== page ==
However, it is in change that we find solace. Take, for example, racism. Most thought racism to be justified and correct many years ago, but now, after many decades of protest and debate, racism is seen to be something morally wrong and disgusting in most of western society.

To say that we should not change our habits of consumption to eliminate meat from our diets just because our ancestors thought it to be healthy is the same as saying racism is justified just because our ancestors took part in such activities.
I say a call to radical change is needed for our species to survive.

It is only in change that the night turns to day and we may continue to live in the basking warmth of the sun.

Justin

As a species we have the ability to tolerate a wide and varied diet that allows us to live in almost any climate around the world and thrive! Why we choose to impose these health risks upon ourselves is not a question of why, but rather a question of how to change. Your average person does not like change and will therefore continue doing what their ancestors have done.

However, it is in change that we find solace. Take, for example, racism. Most thought racism to be justified and correct many years ago, but now, after many decades of protest and debate, racism is seen to be something morally wrong and disgusting in most of western society.

To say that we should not change our habits of consumption to eliminate meat from our diets just because our ancestors thought it to be healthy is the same as saying racism is justified just because our ancestors took part in such activities.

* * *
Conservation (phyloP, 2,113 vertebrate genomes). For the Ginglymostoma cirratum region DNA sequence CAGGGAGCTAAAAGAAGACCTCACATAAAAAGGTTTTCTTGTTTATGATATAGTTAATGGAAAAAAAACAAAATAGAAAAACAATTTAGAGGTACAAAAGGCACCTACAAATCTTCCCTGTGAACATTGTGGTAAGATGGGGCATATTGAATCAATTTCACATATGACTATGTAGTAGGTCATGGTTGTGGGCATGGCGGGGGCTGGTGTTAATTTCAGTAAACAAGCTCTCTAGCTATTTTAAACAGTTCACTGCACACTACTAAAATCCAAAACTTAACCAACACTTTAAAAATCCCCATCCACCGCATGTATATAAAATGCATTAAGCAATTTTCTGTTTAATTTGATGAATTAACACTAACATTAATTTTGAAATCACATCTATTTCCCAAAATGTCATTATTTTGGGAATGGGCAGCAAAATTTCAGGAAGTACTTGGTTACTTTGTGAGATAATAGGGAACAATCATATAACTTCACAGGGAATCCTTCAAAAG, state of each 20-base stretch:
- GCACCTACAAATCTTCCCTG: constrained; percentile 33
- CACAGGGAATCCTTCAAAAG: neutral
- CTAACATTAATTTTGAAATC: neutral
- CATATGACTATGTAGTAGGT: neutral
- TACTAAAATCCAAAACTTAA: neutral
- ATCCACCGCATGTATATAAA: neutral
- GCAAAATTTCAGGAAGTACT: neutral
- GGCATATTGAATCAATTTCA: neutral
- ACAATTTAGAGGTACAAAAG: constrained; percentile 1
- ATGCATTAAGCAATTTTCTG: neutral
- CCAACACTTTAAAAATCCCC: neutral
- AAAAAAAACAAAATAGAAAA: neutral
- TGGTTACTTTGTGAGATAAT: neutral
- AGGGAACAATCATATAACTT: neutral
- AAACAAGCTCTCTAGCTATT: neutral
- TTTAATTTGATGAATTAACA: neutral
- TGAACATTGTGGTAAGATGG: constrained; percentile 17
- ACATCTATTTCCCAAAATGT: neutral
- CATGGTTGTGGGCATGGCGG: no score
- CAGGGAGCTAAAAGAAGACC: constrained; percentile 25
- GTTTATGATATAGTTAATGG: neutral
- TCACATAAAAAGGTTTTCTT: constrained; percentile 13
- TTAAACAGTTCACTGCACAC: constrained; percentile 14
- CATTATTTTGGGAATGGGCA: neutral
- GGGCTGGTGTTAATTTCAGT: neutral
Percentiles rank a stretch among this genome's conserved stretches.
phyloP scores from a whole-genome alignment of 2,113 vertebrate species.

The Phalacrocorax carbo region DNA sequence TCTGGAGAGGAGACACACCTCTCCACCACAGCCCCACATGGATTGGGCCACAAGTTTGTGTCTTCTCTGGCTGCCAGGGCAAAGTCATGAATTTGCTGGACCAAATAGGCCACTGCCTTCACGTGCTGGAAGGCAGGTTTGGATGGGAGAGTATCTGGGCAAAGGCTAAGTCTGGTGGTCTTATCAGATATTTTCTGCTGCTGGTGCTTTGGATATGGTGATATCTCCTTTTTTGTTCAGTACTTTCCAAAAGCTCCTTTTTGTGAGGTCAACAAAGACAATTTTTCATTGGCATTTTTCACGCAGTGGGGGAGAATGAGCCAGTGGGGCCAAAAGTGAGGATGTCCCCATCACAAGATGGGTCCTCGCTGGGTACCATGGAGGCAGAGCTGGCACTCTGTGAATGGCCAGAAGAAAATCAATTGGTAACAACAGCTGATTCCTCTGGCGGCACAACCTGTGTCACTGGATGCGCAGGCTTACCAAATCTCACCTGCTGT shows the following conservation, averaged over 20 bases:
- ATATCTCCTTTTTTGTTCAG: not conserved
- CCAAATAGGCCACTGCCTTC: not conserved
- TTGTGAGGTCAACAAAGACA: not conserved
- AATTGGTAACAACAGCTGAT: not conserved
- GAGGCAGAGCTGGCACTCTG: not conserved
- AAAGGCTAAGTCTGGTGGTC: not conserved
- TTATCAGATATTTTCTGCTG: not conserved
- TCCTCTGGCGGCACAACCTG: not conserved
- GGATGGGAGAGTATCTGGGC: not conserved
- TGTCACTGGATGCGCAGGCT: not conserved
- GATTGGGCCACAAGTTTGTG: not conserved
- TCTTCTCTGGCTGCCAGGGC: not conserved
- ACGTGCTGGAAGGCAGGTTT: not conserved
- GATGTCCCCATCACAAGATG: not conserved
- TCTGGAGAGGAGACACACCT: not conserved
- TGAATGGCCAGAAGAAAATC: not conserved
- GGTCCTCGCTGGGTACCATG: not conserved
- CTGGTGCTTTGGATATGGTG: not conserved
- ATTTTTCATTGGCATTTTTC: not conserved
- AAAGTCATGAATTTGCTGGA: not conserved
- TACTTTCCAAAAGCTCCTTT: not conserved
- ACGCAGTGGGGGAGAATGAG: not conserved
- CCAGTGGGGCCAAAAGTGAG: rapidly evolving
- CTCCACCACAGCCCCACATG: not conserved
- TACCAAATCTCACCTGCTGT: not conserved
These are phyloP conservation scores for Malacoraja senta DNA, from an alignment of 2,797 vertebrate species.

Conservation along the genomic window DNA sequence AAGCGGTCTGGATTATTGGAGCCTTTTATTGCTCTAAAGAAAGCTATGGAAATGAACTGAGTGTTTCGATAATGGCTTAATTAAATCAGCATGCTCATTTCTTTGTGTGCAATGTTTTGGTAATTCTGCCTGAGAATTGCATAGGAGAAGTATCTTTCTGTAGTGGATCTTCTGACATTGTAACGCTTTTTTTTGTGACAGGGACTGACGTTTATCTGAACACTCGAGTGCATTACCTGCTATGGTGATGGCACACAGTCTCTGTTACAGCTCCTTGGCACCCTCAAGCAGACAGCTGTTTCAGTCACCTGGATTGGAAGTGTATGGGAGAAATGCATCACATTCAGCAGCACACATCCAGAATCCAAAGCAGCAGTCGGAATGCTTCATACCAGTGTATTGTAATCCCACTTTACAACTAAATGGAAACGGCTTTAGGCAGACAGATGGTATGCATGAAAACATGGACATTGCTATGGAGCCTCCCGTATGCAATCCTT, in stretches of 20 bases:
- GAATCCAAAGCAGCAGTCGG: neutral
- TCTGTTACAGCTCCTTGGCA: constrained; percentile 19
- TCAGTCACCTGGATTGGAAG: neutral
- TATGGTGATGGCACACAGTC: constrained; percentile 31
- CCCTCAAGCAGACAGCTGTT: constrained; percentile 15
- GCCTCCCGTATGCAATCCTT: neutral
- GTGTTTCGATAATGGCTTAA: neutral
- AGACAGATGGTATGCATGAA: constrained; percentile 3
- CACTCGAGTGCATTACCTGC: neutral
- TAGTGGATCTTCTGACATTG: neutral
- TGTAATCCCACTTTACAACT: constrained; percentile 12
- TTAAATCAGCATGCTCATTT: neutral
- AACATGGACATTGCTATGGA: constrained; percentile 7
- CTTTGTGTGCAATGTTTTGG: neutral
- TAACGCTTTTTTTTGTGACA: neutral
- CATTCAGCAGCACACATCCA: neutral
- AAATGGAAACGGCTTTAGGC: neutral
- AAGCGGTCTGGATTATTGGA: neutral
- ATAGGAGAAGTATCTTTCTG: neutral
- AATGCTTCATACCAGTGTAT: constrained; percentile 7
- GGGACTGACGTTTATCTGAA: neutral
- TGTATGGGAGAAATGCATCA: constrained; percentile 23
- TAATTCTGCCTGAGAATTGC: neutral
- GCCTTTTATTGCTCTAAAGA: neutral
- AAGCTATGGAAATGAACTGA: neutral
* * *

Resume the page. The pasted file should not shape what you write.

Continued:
I say a call to radical change is needed for our species to survive.

It is only in change that the night turns to day and we may continue to live in the basking warmth of the sun.

Anonymous

For over 2 years I attempted being a vegetarian. I followed the same diet plans and several of my friends. About a year into it, I found myself suffering headaches, loss of energy, and a constant cold. At a little over two years I went to see a natural healer. After hours of talking and studying, she finally told me that maybe I should try to eat a steak that night. That was over 13 years ago, I am healthy, am rarely sick and try to eat red meat at least every other day. I am deathly allergic to all types of seafood. Having many friends that are vegetarian and vegan, I understand their reasonings, but not everyone's body is the same and they way we process protein is different.

Anonymous

For over 2 years I attempted being a vegetarian. I followed the same diet plans and several of my friends. About a year into it, I found myself suffering headaches, loss of energy, and a constant cold. At a little over two years I went to see a natural healer. After hours of talking and studying, she finally told me that maybe I should try to eat a steak that night. That was over 13 years ago, I am healthy, am rarely sick and try to eat red meat at least every other day. I am deathly allergic to all types of seafood. Having many friends that are vegetarian and vegan, I understand their reasonings, but not everyone's body is the same and they way we process protein is different.